A bacteria-infected well has been disinfected, tested, re-tested and stands nearly ready to go back online, Pine-Strawberry Water Improvement District Manager Brad Cole told the district’s board last week.
A routine test revealed a possible bacterial infection in the well nearly a year ago, prompting the district to immediately take the well offline.
Repeated tests showed the continued potential presence of bacteria, including eventually E. coli. The well remained offline as the district used chlorine to repeatedly disinfect the well, said Cole.
The district first detected the contamination in December of 2012, but the Arizona Department of Environmental Quality (ADEQ) said the district didn’t have to immediately notify the public. The delay in notifying the public upset some water district customers and has been cited as a reason to support the recall of four board members by critics.
However, Cole said the district applied by all state laws and the tests showed no evidence the contamination posed any danger to the public before the district took the well offline.
Despite efforts to disinfect the well, the tests kept coming back bad, said Cole.
So the district tried pulling up the four-inch casing that surrounded the two-inch water pipe. The case was supposed to protect the pipe actually carrying the water, but engineers wondered whether contaminated water had become caught between the inner pipe and the four-inch casing, said Cole.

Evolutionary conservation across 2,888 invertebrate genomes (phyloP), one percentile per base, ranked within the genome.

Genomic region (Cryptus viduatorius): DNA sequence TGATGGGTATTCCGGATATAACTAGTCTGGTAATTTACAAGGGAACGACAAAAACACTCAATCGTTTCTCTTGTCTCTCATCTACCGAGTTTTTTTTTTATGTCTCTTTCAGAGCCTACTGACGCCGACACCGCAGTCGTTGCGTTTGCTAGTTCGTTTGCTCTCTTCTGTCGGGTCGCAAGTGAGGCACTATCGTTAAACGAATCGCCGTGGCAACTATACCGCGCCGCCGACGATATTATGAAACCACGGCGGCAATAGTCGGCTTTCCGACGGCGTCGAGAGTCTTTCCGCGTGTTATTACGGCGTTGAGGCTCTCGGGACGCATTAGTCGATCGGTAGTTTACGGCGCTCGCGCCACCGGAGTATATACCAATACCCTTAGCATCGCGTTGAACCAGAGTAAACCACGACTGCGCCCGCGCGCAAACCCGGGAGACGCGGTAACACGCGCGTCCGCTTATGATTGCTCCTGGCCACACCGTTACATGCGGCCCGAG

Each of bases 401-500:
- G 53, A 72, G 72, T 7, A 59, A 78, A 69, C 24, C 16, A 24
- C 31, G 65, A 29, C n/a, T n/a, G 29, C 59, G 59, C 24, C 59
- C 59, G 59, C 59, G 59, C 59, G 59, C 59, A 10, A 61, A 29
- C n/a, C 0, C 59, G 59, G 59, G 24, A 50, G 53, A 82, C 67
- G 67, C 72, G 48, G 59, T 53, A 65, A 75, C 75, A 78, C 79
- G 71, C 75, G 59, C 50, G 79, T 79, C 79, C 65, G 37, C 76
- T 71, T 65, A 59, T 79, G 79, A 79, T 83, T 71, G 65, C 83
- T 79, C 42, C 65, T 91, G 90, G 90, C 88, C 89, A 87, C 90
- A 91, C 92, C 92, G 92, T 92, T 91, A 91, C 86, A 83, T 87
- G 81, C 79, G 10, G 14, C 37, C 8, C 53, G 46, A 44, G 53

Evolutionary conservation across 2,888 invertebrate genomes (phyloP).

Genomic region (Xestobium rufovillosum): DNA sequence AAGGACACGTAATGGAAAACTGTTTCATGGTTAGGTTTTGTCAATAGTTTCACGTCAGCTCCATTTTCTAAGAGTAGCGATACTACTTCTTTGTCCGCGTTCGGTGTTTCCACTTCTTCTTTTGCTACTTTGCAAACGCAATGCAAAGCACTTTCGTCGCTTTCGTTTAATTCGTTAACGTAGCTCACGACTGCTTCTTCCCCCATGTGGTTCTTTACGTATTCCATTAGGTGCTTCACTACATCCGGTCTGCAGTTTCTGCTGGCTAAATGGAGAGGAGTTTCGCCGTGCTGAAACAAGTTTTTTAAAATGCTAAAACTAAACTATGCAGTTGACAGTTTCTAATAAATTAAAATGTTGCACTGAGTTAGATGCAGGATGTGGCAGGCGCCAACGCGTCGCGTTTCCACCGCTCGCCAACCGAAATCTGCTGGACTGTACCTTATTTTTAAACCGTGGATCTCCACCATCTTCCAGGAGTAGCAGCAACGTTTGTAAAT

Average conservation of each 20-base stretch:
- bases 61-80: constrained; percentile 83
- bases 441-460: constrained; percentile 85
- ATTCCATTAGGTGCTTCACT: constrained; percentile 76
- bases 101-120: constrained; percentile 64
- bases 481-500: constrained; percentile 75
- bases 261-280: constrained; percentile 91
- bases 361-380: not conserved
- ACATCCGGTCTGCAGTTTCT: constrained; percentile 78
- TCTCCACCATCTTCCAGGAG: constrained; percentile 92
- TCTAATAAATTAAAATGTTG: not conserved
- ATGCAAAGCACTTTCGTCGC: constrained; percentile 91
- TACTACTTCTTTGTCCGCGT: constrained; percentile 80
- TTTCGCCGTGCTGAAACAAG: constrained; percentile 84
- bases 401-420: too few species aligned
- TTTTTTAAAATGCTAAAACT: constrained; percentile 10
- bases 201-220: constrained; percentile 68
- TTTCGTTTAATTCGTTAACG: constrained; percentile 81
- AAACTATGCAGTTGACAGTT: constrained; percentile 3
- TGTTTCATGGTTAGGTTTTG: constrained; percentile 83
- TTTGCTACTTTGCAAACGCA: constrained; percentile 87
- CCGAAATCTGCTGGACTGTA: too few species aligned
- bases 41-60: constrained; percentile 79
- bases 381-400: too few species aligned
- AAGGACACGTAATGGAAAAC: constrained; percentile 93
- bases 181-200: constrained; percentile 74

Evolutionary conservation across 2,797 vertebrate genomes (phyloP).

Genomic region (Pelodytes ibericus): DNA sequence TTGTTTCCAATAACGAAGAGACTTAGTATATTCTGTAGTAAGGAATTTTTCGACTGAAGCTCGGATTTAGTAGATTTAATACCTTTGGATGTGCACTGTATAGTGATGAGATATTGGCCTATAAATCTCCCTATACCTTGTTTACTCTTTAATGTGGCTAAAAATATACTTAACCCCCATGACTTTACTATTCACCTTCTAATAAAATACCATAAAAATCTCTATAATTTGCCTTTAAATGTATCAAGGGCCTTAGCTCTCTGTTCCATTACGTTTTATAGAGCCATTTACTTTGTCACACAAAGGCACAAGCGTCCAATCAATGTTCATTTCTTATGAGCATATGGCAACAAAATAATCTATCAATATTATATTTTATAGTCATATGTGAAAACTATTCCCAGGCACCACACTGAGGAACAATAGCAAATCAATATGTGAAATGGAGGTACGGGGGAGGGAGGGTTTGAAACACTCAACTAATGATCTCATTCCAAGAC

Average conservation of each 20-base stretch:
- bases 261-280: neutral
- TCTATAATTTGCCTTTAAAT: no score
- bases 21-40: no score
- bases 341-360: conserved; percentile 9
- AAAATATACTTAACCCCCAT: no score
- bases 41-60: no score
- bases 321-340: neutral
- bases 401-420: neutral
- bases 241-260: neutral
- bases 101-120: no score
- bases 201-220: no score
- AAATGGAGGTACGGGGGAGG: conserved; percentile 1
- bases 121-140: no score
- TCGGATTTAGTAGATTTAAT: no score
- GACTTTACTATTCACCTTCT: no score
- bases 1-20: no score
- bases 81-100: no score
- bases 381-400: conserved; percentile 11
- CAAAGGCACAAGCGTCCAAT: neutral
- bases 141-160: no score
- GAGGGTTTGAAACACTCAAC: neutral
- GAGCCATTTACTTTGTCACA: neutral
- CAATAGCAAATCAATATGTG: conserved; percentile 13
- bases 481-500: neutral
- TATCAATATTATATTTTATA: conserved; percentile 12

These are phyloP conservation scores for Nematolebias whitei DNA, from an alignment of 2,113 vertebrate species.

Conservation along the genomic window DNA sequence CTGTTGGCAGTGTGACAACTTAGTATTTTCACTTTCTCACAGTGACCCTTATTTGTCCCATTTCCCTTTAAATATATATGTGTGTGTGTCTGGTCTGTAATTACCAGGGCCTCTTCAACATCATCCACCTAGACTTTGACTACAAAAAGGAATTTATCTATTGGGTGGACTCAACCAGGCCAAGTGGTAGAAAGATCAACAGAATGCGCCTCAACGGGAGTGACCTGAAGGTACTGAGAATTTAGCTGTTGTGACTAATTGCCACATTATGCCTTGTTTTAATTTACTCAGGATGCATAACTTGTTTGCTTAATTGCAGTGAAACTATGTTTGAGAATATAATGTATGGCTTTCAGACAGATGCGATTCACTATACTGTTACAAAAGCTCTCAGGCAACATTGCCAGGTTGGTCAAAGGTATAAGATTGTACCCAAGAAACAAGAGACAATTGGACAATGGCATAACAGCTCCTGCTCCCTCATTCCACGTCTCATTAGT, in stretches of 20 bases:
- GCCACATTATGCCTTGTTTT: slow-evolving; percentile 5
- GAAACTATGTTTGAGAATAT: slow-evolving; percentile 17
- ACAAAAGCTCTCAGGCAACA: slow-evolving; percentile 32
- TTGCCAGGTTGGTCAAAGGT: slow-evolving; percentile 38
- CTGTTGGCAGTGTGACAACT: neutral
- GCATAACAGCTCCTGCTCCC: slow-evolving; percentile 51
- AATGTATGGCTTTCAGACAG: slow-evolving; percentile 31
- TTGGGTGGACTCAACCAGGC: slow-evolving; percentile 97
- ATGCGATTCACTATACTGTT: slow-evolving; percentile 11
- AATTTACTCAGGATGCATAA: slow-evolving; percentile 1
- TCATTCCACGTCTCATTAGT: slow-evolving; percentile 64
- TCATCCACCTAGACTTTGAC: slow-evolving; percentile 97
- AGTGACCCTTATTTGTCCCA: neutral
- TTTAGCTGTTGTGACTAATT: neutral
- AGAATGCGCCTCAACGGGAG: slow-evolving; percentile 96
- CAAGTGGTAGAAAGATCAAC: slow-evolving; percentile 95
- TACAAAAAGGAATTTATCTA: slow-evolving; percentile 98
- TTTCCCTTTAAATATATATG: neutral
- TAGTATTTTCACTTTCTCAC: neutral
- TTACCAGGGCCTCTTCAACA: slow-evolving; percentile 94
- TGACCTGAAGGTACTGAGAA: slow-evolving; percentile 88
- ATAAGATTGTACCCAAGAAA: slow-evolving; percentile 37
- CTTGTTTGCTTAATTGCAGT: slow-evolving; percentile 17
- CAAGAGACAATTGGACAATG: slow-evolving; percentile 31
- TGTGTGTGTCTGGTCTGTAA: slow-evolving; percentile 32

After removing the casing, engineers again poured chlorine down the well bore.
All tests after that cleaning showed no signs of contamination, including tests on June 18, June 28, July 18 and July 24, said Cole.
Cole said the district hopes to put the well back on line as soon as it gets approval from the ADEQ.
The district is also waiting for ADEQ to perform a free water quality evaluation of the system, which has been plagued by leaks, substandard pipes, decades-old meters, pipes and storage tanks, mostly installed decades before Brooke Utilities bought the system.
As an example, Cole noted that at least one water meter recently replaced was so old he’d never seen one like it. He researched the meter and discovered it must have been installed sometime between 1930 and 1950.
The district is replacing most of the meters in the system, in part because many of the older meters may not accurately measure how much water a customer uses any longer.
The district has also undertaken an effort to locate and repair leaks in the system, which may account for a significant percentage of the water flowing through the system. The leaks also represent a potential source of contamination in the system.
The district actually landed a federal WIFA loan to finance the leak detection effort. However, the federal officials revoked the loan when they discovered the district had already launched the leak detection effort.